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Valley Perspective | VALLEY PERSPECTIVE INTERVIEWS

21st State Senate District

Assemblyman, Councilman Are Waging a Million-Dollar Battle to Succeed Adam Schiff

October 29, 2000|BOB RECTOR | Bob Rector is opinion page editor for the San Fernando Valley and Ventura County editions of The Times

The battle between Rep. James E. Rogan (R-Glendale) and state Sen. Adam Schiff (D-Burbank) for the 27th District congressional seat has drawn most of the attention surrounding this fall's local elections, as befitting a race where millions of dollars are being spent.

But smack dab in the same neighborhood, another million-dollar campaign is being waged between Assemblyman Jack Scott (D-Altadena) and South Pasadena Councilman Paul Zee, a Republican, for Schiff's state Senate seat.

Scott has raised more than $1 million and Zee close to that in the race to represent the 21st District, which includes parts of Glendale, Burbank, Sunland-Tujunga, La Canada-Flintridge, Altadena, San Marino and South Pasadena.

Elected to the Assembly four years ago, Scott is the former president of Pasadena City College. As an assemblyman, he is most closely identified with gun control issues. A son, Adam, was killed in a gun accident in 1993.

Scott also chaired the Assembly Insurance Committee, which conducted hearings into the practices of scandal-plagued Insurance Commissioner Chuck Quackenbush, who subsequently resigned.

Zee is a classic American immigrant success story. Born in China, he was raised in Hong Kong and educated in the United States. He moved permanently to the United States in the 1970s, and now owns and operates a company that manufactures industrial safety equipment.

Zee has served on the South Pasadena City Council since 1992 and was mayor of that city.

The Times, as part of its series of interviews with candidates from select races, recently talked with Scott and Zee about their views on issues and their campaigns.

Jack Scott

Question: What do you offer the voters of your district?

Jack Scott: I went to the Legislature with the idea in mind that I could make a difference in terms of policy, in terms of leadership.

I've had 47 bills signed into law. They've dealt with everything from education to health care to gun control to getting tough on crime.

I was the chair of the Assembly committee investigating the [former Insurance Commissioner Chuck] Quackenbush scandal, and we really were able to bind together the Republicans and Democrats. It was evenhanded, it was impartial, it was bipartisan, and we did the work of the people. We protected the consumer whereas the Department of Insurance, which was supposed to protect the consumer, didn't.

Whether it's initiating legislation or giving leadership in terms of committees or whatever, I think I can do the job. That's more or less my platform. It simply says, "Here's somebody who can do the job for us in the next four years and deserves to be elected to the [state] Senate."

*

Q: As you walk the precincts, what do people tell you are their greatest concerns?

A: Education remains a very central issue to a lot of people. They want to see the public schools improve. I think they are favorably inclined toward public education, but they're concerned about the deterioration of quality of the schools.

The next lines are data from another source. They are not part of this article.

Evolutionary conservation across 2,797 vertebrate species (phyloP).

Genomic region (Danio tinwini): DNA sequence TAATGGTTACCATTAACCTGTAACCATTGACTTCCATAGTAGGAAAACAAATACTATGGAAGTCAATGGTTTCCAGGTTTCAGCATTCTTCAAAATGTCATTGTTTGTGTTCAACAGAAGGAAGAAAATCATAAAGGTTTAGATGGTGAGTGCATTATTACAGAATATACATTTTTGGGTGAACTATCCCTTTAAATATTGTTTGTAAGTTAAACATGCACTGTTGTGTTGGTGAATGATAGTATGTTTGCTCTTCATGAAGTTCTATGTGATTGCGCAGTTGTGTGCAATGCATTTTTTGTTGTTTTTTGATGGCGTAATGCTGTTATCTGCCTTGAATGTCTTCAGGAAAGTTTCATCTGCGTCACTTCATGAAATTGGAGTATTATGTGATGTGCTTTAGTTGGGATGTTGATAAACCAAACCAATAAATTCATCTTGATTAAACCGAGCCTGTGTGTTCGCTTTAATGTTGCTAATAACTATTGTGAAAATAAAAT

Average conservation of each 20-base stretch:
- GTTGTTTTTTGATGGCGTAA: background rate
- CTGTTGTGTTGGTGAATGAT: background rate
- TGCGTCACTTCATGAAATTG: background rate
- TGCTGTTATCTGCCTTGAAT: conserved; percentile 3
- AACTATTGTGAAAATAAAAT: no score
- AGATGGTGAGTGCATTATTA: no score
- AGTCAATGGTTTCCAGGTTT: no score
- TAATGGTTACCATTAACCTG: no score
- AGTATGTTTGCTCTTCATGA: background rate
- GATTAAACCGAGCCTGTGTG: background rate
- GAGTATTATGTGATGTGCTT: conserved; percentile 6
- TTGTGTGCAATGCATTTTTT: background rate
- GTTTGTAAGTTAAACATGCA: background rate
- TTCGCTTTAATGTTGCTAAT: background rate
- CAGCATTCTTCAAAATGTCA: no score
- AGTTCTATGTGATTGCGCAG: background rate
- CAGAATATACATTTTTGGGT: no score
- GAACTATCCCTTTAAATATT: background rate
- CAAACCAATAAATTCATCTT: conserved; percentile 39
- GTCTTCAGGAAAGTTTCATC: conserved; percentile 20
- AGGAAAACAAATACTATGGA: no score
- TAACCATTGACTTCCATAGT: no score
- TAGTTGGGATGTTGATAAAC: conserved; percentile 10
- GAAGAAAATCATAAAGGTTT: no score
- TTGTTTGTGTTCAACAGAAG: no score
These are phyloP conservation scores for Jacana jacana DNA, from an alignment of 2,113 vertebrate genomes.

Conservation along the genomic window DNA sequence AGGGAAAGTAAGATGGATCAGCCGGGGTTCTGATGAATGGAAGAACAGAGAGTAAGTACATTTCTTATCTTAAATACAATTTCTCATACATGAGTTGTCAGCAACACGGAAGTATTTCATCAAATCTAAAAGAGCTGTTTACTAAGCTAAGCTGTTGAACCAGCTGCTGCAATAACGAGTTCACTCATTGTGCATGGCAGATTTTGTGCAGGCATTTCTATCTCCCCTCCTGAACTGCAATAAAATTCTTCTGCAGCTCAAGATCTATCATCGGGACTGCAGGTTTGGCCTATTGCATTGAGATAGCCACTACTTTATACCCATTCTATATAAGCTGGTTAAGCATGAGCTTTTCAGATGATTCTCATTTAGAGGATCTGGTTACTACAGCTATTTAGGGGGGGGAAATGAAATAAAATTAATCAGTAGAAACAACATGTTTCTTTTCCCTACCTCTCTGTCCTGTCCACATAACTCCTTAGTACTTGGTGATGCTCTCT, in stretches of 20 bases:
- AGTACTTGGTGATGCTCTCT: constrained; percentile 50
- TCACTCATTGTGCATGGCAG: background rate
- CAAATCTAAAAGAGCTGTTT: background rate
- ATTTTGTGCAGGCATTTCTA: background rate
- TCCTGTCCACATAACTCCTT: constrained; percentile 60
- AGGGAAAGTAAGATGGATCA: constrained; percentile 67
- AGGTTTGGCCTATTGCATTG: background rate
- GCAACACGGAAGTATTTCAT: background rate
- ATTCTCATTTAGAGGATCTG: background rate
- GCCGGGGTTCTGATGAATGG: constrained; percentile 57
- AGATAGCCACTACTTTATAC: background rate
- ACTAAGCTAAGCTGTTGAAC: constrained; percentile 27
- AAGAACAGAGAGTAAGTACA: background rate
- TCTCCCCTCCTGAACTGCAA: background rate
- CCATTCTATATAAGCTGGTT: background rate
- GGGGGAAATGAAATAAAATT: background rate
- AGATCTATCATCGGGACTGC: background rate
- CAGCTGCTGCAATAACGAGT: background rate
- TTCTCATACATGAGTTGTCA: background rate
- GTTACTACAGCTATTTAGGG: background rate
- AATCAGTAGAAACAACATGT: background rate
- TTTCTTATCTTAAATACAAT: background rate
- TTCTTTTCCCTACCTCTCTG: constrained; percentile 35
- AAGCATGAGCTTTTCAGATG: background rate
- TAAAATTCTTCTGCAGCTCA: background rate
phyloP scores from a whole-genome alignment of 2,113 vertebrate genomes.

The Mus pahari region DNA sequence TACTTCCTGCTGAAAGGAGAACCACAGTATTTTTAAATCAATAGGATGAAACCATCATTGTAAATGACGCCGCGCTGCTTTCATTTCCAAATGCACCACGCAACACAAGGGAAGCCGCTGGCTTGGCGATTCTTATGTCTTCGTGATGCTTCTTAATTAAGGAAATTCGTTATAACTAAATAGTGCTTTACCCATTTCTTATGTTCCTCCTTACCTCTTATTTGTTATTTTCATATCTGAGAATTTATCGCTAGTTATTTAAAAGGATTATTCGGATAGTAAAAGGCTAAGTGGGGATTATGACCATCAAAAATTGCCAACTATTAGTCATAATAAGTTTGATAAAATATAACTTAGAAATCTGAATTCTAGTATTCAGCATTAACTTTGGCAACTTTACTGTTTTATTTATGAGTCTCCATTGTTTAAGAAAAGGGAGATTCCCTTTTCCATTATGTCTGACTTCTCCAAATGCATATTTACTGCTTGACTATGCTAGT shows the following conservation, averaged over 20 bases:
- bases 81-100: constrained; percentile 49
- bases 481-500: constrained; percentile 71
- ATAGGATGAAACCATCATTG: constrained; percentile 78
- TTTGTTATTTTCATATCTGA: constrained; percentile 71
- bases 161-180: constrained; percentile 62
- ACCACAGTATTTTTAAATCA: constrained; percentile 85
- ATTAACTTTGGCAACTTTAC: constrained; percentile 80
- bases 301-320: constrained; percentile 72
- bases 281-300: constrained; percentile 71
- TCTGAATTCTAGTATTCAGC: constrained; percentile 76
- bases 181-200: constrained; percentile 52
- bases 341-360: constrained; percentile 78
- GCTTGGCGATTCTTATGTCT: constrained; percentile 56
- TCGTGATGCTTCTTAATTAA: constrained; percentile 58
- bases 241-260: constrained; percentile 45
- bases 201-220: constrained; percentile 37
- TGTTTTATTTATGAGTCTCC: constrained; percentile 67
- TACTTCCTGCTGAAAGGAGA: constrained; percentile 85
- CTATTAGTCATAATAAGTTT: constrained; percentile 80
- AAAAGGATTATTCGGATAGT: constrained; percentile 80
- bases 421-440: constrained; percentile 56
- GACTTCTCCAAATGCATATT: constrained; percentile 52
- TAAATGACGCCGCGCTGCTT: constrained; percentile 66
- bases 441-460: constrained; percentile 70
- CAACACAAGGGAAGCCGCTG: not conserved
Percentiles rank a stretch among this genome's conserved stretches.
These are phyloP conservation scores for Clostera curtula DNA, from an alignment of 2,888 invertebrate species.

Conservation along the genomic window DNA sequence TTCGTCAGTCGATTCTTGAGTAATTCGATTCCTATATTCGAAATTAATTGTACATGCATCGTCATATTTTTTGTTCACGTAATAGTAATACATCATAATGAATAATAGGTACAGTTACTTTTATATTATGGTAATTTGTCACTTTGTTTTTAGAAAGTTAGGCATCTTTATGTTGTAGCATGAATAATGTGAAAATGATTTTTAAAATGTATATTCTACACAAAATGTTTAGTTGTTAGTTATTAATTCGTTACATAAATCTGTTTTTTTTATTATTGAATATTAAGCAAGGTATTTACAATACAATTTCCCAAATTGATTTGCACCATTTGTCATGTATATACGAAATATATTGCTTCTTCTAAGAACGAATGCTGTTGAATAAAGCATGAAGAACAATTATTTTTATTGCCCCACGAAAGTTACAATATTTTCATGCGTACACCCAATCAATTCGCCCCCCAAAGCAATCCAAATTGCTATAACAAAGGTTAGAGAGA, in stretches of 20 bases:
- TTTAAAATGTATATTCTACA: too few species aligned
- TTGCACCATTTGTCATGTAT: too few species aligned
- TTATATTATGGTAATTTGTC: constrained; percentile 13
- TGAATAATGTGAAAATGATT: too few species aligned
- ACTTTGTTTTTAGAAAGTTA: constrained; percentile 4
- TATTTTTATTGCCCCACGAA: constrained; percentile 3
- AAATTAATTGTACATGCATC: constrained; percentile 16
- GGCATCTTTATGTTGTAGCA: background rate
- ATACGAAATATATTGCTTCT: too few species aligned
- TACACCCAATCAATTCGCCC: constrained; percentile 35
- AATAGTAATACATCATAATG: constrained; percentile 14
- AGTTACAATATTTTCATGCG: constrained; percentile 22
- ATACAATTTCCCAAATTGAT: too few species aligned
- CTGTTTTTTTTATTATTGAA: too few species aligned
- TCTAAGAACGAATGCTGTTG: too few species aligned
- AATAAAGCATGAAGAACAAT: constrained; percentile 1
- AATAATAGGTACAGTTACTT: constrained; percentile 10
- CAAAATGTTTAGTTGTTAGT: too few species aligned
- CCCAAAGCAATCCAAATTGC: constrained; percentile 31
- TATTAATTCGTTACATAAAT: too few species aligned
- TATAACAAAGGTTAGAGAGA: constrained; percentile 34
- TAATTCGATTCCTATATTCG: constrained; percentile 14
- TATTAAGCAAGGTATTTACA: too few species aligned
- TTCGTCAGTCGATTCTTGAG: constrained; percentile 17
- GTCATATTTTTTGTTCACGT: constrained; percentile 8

Health care is a big issue. People are deeply concerned about the numbers of the uninsured, about how they've been treated by their HMOs. I don't sense that crime and violence is quite as high on the public agenda as it was maybe 5 to 10 years ago, although that's still a topic.

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Q: Is that because the district is relatively safe?

A: No, I think it's the reduction in the violent crime rate because we have stepped up police activity. Still, people are concerned. You read about this young Latino youth who was killed, allegedly by Armenian gang members . . . the possibility of ethnic tensions are there.

*

Q: What about those tensions? What can be done about them?

A: Gov. [Gray] Davis just signed a hate-crime bill I wrote that says $2 million will be set aside so that high school students can go into places like the Museum of Tolerance to learn something about the whole issue. Hatred is taught. And we can teach tolerance. We can teach respect.

I don't think we can wave a magic wand and get rid of all the ethnic tensions in the world. But leadership on the part of both of those communities can help. As someone who wants to be a voice of rationality and peace, I want to be active in that. I want to be involved in teaching and mediation.

*

Q: A lot of candidates and sitting legislators are talking about term limits and whether they should be modified. Your views?

A: Given the time in my life that I entered politics, it doesn't affect me. My own sense is that it might be wiser for there to be terms that are a little longer. I remember when this was on the ballot. There was an option of the Assembly at 12 [years] and the Senate at 12, and I voted for that option. I thought it made more sense. It seems like it still represents the will of the people.

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Q: Back to education, what do you think about the school voucher initiative?

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